“This gives companies greater flexibility and allows them to not worry about capital expenditure limits under 179,” he says. “They can purchase the new equipment they need without fear of not being able to write it off in one year.”

First, they can deduct the equipment under the regular depreciation schedule. Second, they can write it off using 50 or 100 percent bonus depreciation, depending on the date it was purchased. And third, they can use Section 179 alone or combined with one of the bonus depreciation methods. With the third option, they get to write off all or part of the equipment at once, and they can deduct any remaining costs under the normal depreciation schedule.

For example, if a company buys $1 million of new IT equipment in the current year, $500,000 can immediately be deducted under Section 179.

Of the remaining $500,000, the business can deduct the rest either through a 100 percent bonus depreciation or under the normal depreciation schedule — depending on the type of equipment and life of the assets. If the equipment is depreciated over a five-year period, for example, businesses can deduct $100,000 of the remaining $500,000 in the first year. As a result, the immediate first-year deduction and depreciation is $600,000.

Genesis Nelson, who owns Anytime Fitness clubs in the Boise, Idaho, area, has taken advantage of the Section 179 deduction every year since she opened her first club in 2005. And she plans to do so again this year as she expands to a sixth location.

Her biggest investment is on gym equipment, but she also equips each location with two computers, four or five large-screen flat-panel TVs and a camera surveillance system for security. When opening a new gym, she spends $100,000 to $150,000 on gym equipment. Every year, she also replaces old equipment or adds new equipment at her other locations.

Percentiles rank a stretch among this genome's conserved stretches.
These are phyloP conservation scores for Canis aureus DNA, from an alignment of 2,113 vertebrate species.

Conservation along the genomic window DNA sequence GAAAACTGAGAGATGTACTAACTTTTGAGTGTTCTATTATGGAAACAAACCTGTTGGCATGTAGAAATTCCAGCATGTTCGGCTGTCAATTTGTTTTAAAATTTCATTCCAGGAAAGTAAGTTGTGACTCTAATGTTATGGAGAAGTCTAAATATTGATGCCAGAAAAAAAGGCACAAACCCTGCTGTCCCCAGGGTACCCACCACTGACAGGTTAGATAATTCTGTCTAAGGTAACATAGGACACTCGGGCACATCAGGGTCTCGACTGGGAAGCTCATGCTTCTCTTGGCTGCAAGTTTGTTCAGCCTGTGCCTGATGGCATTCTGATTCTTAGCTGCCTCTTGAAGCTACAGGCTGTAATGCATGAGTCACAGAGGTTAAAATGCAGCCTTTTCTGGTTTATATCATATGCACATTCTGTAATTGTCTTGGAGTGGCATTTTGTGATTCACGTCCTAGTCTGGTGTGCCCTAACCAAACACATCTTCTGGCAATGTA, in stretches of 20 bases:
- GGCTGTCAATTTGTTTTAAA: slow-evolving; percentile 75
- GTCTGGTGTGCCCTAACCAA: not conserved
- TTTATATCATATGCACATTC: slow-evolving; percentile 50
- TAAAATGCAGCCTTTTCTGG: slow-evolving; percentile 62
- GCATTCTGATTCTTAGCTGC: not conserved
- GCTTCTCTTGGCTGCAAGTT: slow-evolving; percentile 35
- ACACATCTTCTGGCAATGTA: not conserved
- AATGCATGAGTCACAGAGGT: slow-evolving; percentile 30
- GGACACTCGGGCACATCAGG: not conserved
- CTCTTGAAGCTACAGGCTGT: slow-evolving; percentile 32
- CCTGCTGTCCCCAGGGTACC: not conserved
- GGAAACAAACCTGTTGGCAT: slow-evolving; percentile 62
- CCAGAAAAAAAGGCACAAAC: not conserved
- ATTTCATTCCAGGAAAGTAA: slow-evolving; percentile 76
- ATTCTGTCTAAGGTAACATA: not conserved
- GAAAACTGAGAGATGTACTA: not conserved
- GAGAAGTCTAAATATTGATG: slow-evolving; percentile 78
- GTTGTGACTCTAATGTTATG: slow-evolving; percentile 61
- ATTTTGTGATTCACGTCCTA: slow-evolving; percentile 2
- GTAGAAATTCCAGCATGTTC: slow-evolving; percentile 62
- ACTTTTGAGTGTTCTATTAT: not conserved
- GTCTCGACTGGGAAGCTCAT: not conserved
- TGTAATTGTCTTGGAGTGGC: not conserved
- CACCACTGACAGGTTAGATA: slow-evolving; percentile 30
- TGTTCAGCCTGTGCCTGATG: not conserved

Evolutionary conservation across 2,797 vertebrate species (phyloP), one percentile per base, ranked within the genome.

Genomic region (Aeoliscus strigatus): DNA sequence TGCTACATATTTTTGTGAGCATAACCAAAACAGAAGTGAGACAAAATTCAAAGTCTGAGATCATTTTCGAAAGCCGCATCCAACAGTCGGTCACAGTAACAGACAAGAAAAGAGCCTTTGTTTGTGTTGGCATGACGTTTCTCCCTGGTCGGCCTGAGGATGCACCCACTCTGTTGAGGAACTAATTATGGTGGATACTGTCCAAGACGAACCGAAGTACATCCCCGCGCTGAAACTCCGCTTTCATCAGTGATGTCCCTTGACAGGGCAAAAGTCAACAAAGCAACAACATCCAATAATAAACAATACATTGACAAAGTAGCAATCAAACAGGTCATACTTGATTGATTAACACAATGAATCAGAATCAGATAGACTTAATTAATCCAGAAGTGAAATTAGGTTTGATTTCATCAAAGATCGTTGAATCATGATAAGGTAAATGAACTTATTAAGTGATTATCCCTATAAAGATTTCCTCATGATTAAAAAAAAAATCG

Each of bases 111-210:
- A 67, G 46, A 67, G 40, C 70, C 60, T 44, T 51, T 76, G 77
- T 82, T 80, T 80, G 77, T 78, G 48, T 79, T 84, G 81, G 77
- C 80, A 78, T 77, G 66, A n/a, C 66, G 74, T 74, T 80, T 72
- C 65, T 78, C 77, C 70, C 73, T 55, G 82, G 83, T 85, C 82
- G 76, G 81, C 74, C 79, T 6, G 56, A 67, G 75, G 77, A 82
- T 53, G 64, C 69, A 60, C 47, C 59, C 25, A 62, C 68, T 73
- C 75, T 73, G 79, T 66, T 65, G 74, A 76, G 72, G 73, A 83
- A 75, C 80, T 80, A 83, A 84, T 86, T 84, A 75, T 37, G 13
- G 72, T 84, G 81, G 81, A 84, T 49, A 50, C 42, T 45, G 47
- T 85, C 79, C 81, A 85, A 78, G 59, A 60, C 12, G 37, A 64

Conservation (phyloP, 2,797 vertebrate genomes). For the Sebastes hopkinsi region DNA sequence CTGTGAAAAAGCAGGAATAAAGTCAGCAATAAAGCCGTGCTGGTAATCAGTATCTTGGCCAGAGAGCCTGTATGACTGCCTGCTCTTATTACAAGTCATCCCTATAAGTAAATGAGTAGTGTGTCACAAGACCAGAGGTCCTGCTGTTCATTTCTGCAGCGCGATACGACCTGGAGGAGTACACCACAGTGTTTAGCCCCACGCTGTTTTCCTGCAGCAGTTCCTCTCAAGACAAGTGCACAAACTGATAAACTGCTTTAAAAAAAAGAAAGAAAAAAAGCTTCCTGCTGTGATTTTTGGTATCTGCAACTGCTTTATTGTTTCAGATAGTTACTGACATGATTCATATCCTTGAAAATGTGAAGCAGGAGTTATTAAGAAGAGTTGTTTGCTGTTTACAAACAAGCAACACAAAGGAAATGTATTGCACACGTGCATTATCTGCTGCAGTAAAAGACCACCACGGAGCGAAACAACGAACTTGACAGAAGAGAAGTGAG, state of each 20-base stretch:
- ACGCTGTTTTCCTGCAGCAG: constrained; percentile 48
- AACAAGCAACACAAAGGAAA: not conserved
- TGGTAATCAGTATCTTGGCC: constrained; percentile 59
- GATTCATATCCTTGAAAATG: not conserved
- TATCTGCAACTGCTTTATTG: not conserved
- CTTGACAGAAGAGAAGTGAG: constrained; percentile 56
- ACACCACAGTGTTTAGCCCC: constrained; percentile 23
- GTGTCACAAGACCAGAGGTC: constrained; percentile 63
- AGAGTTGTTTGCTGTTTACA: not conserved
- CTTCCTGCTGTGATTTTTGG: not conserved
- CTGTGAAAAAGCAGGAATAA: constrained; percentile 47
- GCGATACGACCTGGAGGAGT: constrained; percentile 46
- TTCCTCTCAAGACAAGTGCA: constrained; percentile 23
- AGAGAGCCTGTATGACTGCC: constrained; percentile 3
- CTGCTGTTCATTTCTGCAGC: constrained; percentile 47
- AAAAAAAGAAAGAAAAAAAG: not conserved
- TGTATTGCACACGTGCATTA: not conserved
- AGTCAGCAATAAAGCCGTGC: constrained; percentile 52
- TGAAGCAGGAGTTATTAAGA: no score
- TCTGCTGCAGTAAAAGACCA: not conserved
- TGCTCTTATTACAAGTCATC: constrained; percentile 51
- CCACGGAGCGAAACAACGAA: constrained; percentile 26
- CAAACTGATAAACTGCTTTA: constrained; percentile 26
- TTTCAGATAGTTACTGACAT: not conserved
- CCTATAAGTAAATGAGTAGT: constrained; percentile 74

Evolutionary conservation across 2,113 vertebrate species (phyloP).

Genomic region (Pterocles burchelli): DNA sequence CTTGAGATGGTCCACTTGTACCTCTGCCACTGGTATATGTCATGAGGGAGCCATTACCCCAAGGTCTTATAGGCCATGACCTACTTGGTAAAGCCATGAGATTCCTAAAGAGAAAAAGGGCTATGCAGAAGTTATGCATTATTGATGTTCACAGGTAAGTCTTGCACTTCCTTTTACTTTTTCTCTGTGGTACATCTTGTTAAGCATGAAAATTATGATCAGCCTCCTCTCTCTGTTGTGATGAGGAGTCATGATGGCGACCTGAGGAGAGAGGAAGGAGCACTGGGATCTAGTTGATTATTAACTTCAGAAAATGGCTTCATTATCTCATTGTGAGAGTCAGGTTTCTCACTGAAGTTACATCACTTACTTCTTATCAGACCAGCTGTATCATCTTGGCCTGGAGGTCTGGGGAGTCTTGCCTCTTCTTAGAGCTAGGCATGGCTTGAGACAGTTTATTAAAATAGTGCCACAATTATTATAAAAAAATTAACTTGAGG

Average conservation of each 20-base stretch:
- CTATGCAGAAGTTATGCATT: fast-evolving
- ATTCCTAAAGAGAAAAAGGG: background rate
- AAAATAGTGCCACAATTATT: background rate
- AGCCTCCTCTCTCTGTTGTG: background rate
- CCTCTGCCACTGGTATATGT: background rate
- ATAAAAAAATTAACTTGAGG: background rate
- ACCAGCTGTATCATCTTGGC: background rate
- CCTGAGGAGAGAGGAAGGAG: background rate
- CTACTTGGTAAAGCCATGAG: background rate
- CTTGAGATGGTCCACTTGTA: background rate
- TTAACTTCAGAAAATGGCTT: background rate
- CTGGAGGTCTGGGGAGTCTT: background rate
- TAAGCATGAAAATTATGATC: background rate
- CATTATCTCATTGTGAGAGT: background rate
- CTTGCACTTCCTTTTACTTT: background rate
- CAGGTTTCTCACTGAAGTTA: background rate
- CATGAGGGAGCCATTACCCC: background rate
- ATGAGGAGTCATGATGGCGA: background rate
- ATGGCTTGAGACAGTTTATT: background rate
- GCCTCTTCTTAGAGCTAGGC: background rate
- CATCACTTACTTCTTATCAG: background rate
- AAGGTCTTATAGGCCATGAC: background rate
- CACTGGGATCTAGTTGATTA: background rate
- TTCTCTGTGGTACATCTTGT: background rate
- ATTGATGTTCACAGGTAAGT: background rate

The tax-deduction increase from $250,000 to $500,000 a year — and the bonus depreciation — won’t make a difference to Nelson because she spends less than that on equipment, technology and furniture each year. But overall, as a small business owner, the tax cut is a huge benefit because it’s helped her business grow, she says.

“It’s helped me with the down payment for the next club, and it’s helped me hire more people,” she says.

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About the Author

Wylie Wong

Wylie Wong is a freelance journalist who specializes in business, technology and sports and is a frequent contributor to the CDW family of technology magazines. In 2005, Wong co-wrote San Francisco Giants: Where Have You Gone? and remains an avid fan of our national pastime. Follow him on Twitter @WylieWong.